In that context, I believe the following five steps will help us move in that direction.
1. We need new thinking on how to tackle inequality
Poverty and inequality within and among societies will increase rapidly. In the last decade, we lifted half of our poor out of poverty. Many of them will now slide back. People risk falling into debt traps. 85% of our people work in the informal sector. Our SMEs are badly hit. The situation is not different in other parts of South Asia or even Africa. So, the world will need new thinking on human wellbeing, how to tackle inequality, support the poor, and get our economies back to pre-COVID levels.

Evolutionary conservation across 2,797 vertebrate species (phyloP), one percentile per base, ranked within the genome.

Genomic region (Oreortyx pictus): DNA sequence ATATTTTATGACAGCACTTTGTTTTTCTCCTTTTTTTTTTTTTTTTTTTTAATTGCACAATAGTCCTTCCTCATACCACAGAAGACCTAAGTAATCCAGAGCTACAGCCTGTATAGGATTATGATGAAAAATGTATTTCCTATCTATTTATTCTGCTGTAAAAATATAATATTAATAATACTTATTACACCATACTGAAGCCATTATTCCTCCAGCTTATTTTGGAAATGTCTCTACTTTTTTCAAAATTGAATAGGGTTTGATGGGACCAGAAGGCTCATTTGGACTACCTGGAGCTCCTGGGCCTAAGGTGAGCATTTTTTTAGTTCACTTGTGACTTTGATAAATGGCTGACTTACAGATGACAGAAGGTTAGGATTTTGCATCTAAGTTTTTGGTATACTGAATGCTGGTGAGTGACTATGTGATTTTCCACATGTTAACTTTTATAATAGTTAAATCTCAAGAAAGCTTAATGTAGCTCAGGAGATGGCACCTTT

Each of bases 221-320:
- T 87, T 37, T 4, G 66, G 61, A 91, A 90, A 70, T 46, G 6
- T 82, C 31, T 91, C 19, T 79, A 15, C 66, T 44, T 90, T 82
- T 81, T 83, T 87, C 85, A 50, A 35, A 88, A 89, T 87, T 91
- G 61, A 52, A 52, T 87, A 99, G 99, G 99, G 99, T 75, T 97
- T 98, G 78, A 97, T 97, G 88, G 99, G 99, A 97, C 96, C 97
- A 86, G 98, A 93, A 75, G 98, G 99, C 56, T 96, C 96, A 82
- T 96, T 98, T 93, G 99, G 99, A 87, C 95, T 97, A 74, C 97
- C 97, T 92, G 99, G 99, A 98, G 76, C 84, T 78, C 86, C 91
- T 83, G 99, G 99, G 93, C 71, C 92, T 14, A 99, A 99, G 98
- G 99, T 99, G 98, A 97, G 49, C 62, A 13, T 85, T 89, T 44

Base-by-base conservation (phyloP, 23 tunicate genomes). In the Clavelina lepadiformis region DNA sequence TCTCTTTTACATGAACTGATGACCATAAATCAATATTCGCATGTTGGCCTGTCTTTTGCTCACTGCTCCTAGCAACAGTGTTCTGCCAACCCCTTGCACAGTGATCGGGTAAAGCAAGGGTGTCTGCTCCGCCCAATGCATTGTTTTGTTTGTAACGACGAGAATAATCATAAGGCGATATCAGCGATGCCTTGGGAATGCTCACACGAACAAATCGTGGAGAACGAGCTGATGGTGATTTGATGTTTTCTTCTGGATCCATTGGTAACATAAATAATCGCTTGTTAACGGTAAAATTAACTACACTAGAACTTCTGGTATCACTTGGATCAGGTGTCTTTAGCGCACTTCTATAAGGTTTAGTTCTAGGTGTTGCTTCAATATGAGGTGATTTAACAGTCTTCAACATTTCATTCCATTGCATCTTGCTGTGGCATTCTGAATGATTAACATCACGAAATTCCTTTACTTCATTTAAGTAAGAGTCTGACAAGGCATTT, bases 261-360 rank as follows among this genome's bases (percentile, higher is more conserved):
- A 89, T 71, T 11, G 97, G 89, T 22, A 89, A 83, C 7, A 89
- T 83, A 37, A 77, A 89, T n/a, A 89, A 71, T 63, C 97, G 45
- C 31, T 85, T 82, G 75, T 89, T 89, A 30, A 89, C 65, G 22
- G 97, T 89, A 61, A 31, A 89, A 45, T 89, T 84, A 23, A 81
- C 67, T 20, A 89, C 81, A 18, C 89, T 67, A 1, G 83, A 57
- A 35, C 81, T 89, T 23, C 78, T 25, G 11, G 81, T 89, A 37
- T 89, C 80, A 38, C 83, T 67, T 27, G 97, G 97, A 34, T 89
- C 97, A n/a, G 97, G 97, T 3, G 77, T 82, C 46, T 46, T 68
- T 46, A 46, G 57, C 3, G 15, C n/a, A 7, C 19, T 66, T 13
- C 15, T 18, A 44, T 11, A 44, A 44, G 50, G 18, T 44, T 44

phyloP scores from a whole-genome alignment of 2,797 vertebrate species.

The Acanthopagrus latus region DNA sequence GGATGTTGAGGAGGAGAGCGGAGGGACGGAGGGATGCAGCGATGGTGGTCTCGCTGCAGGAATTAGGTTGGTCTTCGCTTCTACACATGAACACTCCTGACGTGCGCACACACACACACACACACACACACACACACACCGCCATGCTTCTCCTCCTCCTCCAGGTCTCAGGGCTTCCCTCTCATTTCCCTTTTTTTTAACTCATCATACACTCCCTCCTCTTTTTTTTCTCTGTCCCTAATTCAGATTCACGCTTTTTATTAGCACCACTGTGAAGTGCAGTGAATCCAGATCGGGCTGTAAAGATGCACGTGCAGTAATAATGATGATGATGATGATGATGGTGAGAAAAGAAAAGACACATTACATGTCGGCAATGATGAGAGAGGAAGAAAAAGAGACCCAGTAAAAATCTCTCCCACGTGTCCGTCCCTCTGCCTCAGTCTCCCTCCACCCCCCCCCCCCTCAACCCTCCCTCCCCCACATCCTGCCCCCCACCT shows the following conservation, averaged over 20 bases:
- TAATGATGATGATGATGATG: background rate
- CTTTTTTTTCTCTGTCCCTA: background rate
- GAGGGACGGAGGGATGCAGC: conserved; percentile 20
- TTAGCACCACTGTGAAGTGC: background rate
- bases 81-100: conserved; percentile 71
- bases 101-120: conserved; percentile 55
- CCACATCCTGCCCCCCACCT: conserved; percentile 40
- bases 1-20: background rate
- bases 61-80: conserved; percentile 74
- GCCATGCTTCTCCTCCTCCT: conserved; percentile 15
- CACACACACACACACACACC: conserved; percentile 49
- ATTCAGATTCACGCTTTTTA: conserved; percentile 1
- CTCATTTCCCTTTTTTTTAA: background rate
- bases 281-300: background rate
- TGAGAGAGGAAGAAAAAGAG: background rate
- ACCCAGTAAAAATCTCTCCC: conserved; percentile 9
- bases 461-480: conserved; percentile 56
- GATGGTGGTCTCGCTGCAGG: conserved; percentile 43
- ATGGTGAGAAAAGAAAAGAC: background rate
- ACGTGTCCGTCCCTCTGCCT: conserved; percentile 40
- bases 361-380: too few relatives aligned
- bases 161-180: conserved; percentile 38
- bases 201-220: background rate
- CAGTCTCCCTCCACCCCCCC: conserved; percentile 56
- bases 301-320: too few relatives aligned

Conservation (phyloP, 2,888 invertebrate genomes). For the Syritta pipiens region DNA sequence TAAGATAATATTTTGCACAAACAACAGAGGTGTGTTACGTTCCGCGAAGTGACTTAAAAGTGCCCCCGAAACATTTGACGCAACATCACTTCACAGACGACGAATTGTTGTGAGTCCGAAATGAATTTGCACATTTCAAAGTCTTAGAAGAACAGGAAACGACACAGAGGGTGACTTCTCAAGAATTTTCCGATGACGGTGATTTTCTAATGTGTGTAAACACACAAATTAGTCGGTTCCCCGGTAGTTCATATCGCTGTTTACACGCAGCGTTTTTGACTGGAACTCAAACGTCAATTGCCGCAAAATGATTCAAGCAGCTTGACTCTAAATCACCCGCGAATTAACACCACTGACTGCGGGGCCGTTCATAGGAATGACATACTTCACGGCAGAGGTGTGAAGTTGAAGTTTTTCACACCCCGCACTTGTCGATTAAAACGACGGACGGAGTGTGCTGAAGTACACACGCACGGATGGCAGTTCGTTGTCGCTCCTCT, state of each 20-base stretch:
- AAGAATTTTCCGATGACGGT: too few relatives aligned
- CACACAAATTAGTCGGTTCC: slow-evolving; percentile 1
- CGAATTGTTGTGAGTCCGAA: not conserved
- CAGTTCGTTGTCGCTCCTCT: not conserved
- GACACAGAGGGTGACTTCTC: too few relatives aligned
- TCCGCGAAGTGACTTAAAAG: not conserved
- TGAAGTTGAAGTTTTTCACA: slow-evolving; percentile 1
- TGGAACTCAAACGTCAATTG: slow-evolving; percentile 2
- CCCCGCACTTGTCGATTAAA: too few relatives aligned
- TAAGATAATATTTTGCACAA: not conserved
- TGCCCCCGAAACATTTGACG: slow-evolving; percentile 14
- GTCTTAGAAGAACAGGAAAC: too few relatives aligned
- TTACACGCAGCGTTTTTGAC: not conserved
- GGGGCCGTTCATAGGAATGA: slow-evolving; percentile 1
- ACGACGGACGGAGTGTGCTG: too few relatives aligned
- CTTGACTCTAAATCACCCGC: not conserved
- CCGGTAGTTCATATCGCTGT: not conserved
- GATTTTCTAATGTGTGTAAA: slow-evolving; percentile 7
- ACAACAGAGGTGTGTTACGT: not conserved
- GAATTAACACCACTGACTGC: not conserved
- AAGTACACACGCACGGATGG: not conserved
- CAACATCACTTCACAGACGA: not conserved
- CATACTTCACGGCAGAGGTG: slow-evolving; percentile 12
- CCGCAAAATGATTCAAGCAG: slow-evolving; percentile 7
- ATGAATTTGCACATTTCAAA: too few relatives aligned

2. We need robust global leadership from G7, G20 and OECD
A multilateral system led by the United Nations should step forward. I must commend Professor Klaus Schwab and the World Economic Forum for identifying “infectious diseases” as a key risk in the Global Risks Report 2020. It highlighted rightfully the fragilities in the health sector globally. So, the Forum’s COVID Action Platform and the Regional Action Groups are a step in the right direction. In addition, I also believe that in partnership with other key institutions such as the United Nations, efforts should be taken to chalk out a post COVID-19 exit strategy.
3. We need to devise strategies to adapt to new business norms
We are already witnessing transformation in global business, work and manufacturing. In post-COVID times, new norms, standards and practices will emerge. We already see that many global brands within supply chains are not acting responsibly. This I believe is a test for stakeholder capitalism and we therefore need to devise strategies and pragmatic measures so that countries like Bangladesh can adapt.